Street procession of Victory Banners during Torgya festival

Street procession of Victory Banners during Torgya festival

2001. (Film negative)

Image for comparison


Raw Image

Key Information


Hugh E. Richardson


Hugh Richardson

Date of Photo

March 6th 1937


Lhasa > Jokhang (south west corner from Doring house)

Accession number


Image Dimensions

54 x 43 mm

A double line of laymen carrying gyaltsen (rgyal tshen) Victory Banners along the Barkhor, close to the south west corner of the Jokhang during Monlam Torgya. They preceded the Torma in its journey from the Jokhang to the place where it was destroyed. The Victory Banners represent the victory if Buddhism over Hinduism. The streets are lined with crowds of spectators. A tripod with a camera covered by a piece of cloth can be seen on the right positioned on the balcony of the Doring house from where this photograph was taken.

Further Information


Ritual Activity , Worshipping

Photographic Process

Negative film nitrate

Date Acquired

Donated August 2001

Donated by

The executors of the estate of Hugh E. Richardson


Hugh E. Richardson

Manual Catalogues -

Manual Catalogues - Notes on negative album - '1' 'Chipsha: Dzonggyab [rdzong rgyab]: Torgyap [gtor rgyag] ----- [illegible]' is written in white in Richardson's hand. Notes inside negative album: white label with Richardson's name and address in St. Andrews. [KC 8/7/2006]

Manual Catalogues -

Manual Catalogues - Notes on negative index - Folio 70. [BANNER CARRIERS]. [KC 17/7/2006]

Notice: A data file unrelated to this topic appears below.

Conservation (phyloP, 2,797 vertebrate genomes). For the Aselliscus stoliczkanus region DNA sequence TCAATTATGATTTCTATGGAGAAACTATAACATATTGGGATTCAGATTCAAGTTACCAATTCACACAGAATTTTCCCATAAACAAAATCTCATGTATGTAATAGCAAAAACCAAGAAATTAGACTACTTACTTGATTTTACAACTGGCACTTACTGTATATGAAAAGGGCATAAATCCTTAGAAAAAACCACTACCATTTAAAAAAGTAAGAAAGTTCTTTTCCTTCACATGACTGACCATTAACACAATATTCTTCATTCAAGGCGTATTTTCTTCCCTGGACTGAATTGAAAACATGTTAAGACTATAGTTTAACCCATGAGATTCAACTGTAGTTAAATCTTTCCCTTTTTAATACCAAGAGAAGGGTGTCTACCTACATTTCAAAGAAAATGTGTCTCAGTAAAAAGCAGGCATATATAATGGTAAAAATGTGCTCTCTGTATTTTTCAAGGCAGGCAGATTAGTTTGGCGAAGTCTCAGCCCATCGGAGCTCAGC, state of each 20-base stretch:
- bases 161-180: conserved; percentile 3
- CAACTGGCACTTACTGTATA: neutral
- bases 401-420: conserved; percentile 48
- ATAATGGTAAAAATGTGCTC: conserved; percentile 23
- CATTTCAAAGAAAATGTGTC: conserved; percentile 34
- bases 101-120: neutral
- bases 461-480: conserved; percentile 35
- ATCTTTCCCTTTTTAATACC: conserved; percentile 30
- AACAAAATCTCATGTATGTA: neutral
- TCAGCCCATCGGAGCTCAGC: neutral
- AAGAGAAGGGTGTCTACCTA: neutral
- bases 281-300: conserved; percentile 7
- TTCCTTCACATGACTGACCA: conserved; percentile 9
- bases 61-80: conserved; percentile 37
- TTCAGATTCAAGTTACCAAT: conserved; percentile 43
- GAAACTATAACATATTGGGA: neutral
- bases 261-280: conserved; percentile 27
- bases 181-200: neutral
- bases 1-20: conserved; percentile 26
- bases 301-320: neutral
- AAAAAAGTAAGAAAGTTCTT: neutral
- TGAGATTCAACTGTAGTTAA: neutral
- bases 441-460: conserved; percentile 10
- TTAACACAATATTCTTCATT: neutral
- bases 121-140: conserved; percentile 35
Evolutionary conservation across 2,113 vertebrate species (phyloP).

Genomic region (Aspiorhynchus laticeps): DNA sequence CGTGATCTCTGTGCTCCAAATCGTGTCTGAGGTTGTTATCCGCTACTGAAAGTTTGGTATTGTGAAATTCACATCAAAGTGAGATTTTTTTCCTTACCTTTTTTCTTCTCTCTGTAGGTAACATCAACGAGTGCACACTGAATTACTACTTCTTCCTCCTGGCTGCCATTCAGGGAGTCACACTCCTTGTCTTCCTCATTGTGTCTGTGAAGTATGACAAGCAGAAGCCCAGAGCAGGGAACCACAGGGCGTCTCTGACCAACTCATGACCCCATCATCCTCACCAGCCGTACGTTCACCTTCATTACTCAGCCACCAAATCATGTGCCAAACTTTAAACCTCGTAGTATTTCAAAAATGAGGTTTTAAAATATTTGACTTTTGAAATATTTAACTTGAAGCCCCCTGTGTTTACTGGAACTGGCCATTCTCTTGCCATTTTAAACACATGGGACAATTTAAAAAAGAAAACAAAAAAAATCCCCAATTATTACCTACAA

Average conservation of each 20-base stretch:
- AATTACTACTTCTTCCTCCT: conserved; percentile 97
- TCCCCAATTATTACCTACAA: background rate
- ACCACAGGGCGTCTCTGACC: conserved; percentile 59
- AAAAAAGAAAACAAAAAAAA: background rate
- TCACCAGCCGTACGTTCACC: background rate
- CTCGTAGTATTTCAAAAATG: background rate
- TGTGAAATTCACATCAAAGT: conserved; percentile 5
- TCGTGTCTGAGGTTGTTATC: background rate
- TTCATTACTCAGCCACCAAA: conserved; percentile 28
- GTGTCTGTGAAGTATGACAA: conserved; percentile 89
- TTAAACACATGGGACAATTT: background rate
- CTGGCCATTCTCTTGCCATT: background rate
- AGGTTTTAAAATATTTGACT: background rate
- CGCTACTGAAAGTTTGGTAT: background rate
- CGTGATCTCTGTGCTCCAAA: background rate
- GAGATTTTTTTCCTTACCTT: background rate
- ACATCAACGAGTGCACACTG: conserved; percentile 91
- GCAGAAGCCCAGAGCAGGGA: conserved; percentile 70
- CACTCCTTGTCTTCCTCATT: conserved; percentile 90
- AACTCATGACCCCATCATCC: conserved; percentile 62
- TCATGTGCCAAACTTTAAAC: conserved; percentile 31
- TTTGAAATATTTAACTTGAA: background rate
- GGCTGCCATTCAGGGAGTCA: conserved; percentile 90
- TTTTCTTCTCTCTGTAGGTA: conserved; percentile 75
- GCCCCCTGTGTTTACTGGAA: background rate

Manual Catalogues -

Manual Catalogues - Richardson's Hand List: Negative album No.1 no 64. 'The Gnas-chung oracle appears from the Jo-khang where he has a special room. He is in a trance and dances in front of the Jo-khang and the Dalai Lama's room and then rushes after the Gtor-ma. (The Gtor-ma is carried to the outskirts of the city, followd by the troops, a body of monks, and the Gnas chung oracle. It is burnt there, and the troops fire two ancient cannon of Tibetan make, with leather barrels, at a target on a hill on the other side of the river. I have no photographs of that part of the ceremony). [KC 24/7/2006]

Technical Information - This image seems to have been taken with a Zeiss Super Ikonta C camera. This was a 6x9 format camera but came with a film plane mask that enabled 6x4.5 images to be taken. This enabled 16 images to be taken on a roll of 120 film as opposed to 8 without the mask [MS 6/10/2005]

Other Information - Background: See Hugh E. Richardson, Ceremonies of the Lhasa Year , 1993, London: Serindia Publications, pp 39-49 for a description of the Monlam Torgya ( mon lam gtor rgyag) ceremony. "The ceremony of Monlam Torgya is the longest and the most spectacular event of the New Year celebrations. It is the high point of the Yaso's tenure of office and the day for which the Tsisher was the preparation. (p. 39) ... The horns sound a long blast, the drums beat and the cymbal players turn toward the Jokhang entrance clashing their cymbals. A double line of laymen carrying tall cylindrical banners come out and after them the torma, in which all evil influences are stored, is brought out by a body of well-dressed laymen. ..." (p.45) [KC 23/10/2006]

Other Information - Dates

Other Information - Dates: In a letter to his parents dated November 6th 1936, Hugh Richardson commented that he was investigating buying a new Zeiss Super Ikonta camera [Hugh Richardson Manuscript Archive, Bodleian Library, MS. Or. Richardson 3 folio 46]. On March 29th 1937 he comments in a further letter to his parents that it would probaby be better to use the larger image frame [MS Or Richardson 3 folio 82]. This has assisted the dating of this image to 1937 [MS 6/10/2005]

Other Information - Symbols: Gyaltsen are one of eight auspicious symbols ( bkris shis rtags brgyad ) representing the victory of Buddhism over Hinduism. [TS 8/2/2005]

For Citation use:
The Tibet Album. "Street procession of Victory Banners during Torgya festival" 05 Dec. 2006. The Pitt Rivers Museum. <>.

For more information about photographic usage or to order prints, please visit the The Pitt Rivers Museum.

© The Pitt Rivers Museum